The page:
Travel

Economy and Business in Bosnia and Herzegovina

The Bosnia War of 1992–1995 caused major damage to the country’s infrastructure and was very devastating to business. Although the damage has been largely repaired, the economic situation in Bosnia and Herzegovina is difficult. Among other things, this has to do with a highly decentralized governance system that prevents effective coordination of economic policy and coordinated economic reforms. The country also faces major challenges with corruption.

Gross domestic product (GDP) per capita was in 2017 12,700 dollar. Of the current countries that were formerly part of Yugoslavia, only Kosovo has a lower GDP per capita. In 2016 and 2017, Bosnia and Herzegovina’s GDP increased by 3.2 and 3.0 per cent, respectively. At the same time, unemployment fell from 25.4 per cent in 2016 to 20.5 per cent in 2017.

Town of Mostar

From the town of Mostar, approx. 100 km south of Sarajevo. The new bridge over Neretva is an exact replica of the old bridge dating from 1566, which was destroyed during the Bosnian civil war of 1992–95. 

Agriculture and forestry

The agricultural area covers 42.2 per cent of the land area. 18 percent of the working population are employed in agriculture, which accounts for 6.8 percent of the country’s GDP (2017). Among other things, it is grown maize, wheat, barley, oats, potatoes, sugar beets, fruit (especially plums) and tobacco. Cattle and sheep farming is also important

42.8 per cent of the land is covered by forests, which have provided the basis for the furniture and paper industry.

Industry, mining, and energy

The industrial structure is largely based on outdated heavy industry. 30.4 per cent of the working population is employed in industry and mining, which contributes 28.9 per cent of the country’s GDP. In addition to the furniture and paper industry, the industrial activities include the production of iron and steel (Zenica, Ilijaš, Jajce), aluminum (Mostar) and the chemical industry (Tuzla), textile industry (Sarajevo and Mostar) and the machinery and automotive industry (Sarajevo).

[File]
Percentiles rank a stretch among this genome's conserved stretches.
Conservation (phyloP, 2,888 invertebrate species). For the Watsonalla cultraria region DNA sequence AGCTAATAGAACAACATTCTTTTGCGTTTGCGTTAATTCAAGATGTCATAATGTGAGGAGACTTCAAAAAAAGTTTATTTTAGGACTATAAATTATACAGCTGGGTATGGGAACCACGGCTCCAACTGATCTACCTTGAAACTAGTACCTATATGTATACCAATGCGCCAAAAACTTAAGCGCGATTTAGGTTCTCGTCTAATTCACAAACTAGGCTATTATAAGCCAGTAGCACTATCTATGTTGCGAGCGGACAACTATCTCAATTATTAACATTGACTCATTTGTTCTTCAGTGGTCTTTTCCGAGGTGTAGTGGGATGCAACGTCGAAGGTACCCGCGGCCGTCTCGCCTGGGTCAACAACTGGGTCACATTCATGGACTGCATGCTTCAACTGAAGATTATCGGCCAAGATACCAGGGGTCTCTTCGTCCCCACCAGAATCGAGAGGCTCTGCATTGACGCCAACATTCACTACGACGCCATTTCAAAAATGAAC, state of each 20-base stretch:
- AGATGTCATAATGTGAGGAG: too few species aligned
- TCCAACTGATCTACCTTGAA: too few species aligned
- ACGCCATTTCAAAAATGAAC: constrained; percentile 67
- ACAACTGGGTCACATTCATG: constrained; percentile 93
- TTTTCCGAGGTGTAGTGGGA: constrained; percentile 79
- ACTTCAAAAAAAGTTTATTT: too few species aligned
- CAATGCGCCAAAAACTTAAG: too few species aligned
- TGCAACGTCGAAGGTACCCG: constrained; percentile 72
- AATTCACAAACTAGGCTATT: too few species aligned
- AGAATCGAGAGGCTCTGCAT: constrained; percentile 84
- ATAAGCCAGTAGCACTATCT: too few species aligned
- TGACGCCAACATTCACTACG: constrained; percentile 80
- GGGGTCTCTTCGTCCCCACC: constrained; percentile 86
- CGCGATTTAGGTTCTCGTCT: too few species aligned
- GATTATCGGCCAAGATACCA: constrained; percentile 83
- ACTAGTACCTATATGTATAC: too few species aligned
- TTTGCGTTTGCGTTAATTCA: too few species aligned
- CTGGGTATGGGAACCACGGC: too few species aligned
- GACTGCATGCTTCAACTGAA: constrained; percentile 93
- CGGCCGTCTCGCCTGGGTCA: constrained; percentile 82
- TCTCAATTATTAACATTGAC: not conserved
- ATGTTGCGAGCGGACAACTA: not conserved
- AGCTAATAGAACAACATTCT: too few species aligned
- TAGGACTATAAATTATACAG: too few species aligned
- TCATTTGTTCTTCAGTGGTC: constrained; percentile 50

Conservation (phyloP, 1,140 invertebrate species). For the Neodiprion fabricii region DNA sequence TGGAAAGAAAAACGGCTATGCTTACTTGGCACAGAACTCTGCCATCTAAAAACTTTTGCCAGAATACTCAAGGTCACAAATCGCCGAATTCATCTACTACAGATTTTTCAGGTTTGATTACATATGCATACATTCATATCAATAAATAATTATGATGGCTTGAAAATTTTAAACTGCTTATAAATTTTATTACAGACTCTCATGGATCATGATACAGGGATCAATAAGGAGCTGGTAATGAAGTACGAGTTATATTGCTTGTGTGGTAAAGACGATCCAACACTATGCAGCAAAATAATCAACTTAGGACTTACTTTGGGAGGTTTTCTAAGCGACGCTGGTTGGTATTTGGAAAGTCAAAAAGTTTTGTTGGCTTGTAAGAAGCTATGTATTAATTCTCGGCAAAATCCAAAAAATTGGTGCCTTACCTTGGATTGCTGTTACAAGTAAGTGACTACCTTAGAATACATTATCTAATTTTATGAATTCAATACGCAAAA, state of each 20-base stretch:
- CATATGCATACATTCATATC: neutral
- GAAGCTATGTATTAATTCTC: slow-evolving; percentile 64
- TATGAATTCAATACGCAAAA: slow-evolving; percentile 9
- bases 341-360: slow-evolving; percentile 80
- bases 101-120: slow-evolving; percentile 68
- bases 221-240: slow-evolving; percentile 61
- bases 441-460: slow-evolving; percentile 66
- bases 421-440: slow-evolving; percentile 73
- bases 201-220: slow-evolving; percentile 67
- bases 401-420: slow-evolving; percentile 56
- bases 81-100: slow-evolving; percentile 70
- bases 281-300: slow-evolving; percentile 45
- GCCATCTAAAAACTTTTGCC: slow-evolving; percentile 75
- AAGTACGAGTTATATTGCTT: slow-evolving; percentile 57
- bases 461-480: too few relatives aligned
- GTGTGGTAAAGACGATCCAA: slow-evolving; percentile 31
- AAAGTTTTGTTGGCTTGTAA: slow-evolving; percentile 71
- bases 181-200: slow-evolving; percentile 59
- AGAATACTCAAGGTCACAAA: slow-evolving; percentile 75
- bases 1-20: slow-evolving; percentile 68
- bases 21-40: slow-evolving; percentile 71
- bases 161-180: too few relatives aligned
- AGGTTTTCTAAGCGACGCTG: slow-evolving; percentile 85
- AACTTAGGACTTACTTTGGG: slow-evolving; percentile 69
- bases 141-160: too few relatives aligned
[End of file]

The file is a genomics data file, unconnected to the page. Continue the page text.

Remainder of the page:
The mineral resources are substantial, with iron ore (near Vareš and Ljubija), lignite (near Sarajevo and Mostar), copper (near Gornji Vakuf), chromium and manganese ore, salt, bauxite and more.

100 km south of Sarajevo

From the town of Mostar, approx. 100 km south of Sarajevo. The new bridge over Neretva is an exact replica of the old bridge dating from 1566, which was destroyed during the Bosnian civil war of 1992–95.

In 2016, approximately 65 per cent of the consumption of electrical energy came from coal power plants and 35 per cent from hydroelectric power plants. During the civil war, much of the country’s power supply was destroyed.

Transport and Communications

Large parts of the rail and road network were devastated during the war in 1992–1995. After the war it has gradually been rebuilt. In Bosnia and Herzegovina, there are 22,926 km of roads, of which 19 426 km are paved. The railway network is at 926 km. There are international airports at Sarajevo, Tuzla, Banja Luka and Mostar.

Foreign Trade

Bosnia and Herzegovina’s exports amounted to USD 5.205 billion in 2017, while imports amounted to USD 9.547 billion. With this, the country had a deficit in the foreign trade balance of USD 4.342 billion.

The five most important export markets (2017) are: Germany (14.7 per cent), Croatia (11.8 per cent), Italy (11.1 per cent), Serbia 10.0 per cent and Slovenia (9 per cent). Important export goods are metals, furniture, car seats and clothing.

The five most important markets for Bosnia and Herzegovina’s imports (2017) are: Germany (11.6%), Italy (11.3%), Serbia (11.1%), Croatia (10.1%) and China (6), 5 percent). Important import goods are machinery and equipment, chemicals, oil, coal and vehicles.